Position Title Likelihood of Being Taken Over by Robots (in percent)
Clergy 0.8
High School Teachers 0.8
Foresters 0.8
Anthropologists and Archeologists 0.8
Curators 0.7
Preschool Teachers 0.7
Social and Community Service Managers 0.7
Medical and Health Services Managers 0.7
Computer Systems Analysts 0.6
Set and Exhibit Designers 0.5
Education Administrators 0.5
Medical Scientists 0.5
Clinical Counseling and School Psychologists 0.5
Oral and Maxillofacial Surgeons 0.4
Physicians and Surgeons 0.4
Dentists 0.4
Podiatrists 0.4
Choreographers 0.4
Elementary School Teachers 0.4
Mental Health and Substance Abuse Social Workers 0.3
Occupational Therapists 0.3

The Future of Robots

Robots and machineries are so deeply intertwined with our lives now already, so it’s not hard to imagine a future where they’ll be even more present. But how else can robots drastically change our future, you ask? Here are 10 different developments we can expect in the near future, as we dabble more on using robots and AI in our lives:

  • Having robots for public security

With the rate at which we’re advancing in terms of AI and robotics engineering, using robots for detecting – and possibly even predicting – crime doesn’t seem like such a far-fetched idea anymore. With the use of drone footage, for instance, detecting crime real-time can be a very simple feat. This means a better response for law enforcement personnel, regardless of what crime may be committed.

  • Robots in the education sector

Computer-based learning has been steadily gaining traction recently, especially now that people had to learn on their own at home due to the pandemic. There’s no reason to doubt, then, that in the future, robots can help boost the process of personalized learning. In fact, there’s a dedicated robot already for doing that! NAO, a humanoid robot, has already helped and bonded with a lot of students all around the world to help with their learning.

  • Using robots at home

We already have smart TVs, smart refrigerators, even smart air conditioning units… so what’s to stop us from expecting a bit more? Cloud-connected home robots are technically part of our lives already—from hands-free vacuum cleaners and roombas to robotic cookers we can use to create our meals for us, we’re definitely starting to rely more and more on robots to maintain our homes.

What we can expect is for these to develop in the future! Perhaps they’ll be more advanced with the inclusion of speech comprehension, or maybe they’ll be a staple in all kinds of appliances. We never know, but we do know there’s more in store for us in time!

  • Working with robots

As mentioned above, we know that there are jobs that are susceptible to being performed by robots instead—these are usually jobs that require manual labor, so you can definitely expect to work with robots in the future. This is something we should be ready for.

  • Replacing other jobs with robots

Robots are increasingly being more viable options than paying humans for labor, especially in some industries. Factories have invested more and more in machines, for example, rather than having people manually do these jobs. We’re looking at even more positions that can possibly be automated in the future, where we can completely rely on robots already instead.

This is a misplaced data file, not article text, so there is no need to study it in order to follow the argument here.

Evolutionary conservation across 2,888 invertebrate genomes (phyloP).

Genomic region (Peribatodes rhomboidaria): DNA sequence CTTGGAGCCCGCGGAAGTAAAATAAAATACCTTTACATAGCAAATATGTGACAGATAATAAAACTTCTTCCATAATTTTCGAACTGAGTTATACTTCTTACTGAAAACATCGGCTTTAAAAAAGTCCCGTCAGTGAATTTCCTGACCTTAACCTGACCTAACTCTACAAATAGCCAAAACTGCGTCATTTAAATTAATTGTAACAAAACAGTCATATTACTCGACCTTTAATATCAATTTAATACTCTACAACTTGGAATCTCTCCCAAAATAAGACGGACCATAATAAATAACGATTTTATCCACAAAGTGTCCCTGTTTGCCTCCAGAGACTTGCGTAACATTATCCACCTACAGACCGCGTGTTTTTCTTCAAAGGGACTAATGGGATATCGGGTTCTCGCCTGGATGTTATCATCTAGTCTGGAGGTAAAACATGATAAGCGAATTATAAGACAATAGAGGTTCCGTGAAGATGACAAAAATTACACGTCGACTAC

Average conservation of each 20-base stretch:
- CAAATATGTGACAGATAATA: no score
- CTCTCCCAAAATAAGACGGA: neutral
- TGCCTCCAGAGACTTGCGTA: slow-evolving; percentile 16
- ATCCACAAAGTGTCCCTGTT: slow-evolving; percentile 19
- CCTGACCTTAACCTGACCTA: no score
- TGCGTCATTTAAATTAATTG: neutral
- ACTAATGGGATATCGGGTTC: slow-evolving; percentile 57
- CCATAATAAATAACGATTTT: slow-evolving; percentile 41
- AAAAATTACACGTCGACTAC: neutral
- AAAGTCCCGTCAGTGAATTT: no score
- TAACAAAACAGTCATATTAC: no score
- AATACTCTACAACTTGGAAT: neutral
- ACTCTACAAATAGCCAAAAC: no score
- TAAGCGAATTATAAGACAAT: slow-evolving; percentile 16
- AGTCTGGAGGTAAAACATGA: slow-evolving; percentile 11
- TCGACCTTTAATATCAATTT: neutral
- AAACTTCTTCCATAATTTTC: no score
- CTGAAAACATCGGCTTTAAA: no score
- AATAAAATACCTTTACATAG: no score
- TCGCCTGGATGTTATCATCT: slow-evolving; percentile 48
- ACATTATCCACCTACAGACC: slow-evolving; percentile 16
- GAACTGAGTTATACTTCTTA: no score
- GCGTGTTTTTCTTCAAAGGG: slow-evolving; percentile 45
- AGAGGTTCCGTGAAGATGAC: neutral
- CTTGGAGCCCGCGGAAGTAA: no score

• Creation of new jobs

Robots aren’t all a threat to our jobs, though! They’ll definitely take on tasks that we can give to them, but perhaps in the future also pave the way for the creation of more jobs. After all, as we discover that we can leave the easier, more menial tasks for robots, then we can focus on doing and creating jobs that matter.

  • Self-driving cars

We already have autonomous cars, but there’s still a lot to do before they can be fully trustworthy, thus still requiring the need for human intervention sometimes. Not to mention, most self-driving cars are on the pricey range now, too!

But, in the future, we’ll definitely get to the day when this won’t be a problem. Autonomous cars are becoming more advanced and requiring less human intervention. If the trend catches on, it might be more readily available for the general market, too!

  • Robots in healthcare

Even healthcare is evolving already, and at the heart of it is the use of robots. We can look at having robots perform basic tasks in hospitals such as getting our temperature or blood pressure levels. Pharmabotics are worth looking forward to as well! It might be easier in the future to buy the drugs or medicine we need through the use of vending machines for medicine.

  • A general higher standard of living

All that being said, it’s so easy to imagine how robots can improve and boost our standard of living in the future. They’ll definitely make things faster, easier, and more efficient, by reducing the need for us to do the more menial tasks at work or at home. Automation is part of the future, and it’s definitely worth looking forward to!

That has been a comprehensive review of the developments in robotics and AI this year, and where we can hope and expect to be in the coming years. Definitely, the world has evolved to such an advancing time where almost everything is at the tip of our fingers. Thanks to technology, we can look forward to a more secure, more efficient, and more exciting future!

References:

https://www.travelandleisure.com/attractions/zoos-aquariums/edge-innovations-robot-dolphins

https://www.npr.org/sections/money/2015/05/21/408234543/will-your-job-be-done-by-a-machine

https://blog.robotiq.com/top-10-robotic-applications-in-the-agricultural-industry

https://newatlas.com/robotics/yokohama-gundam-factory-18m-60ft-moving-robot/

https://newatlas.com/robotics/amaran-coconut-harvesting-robot/

https://blog.robotiq.com/10-ways-robotics-could-transform-our-future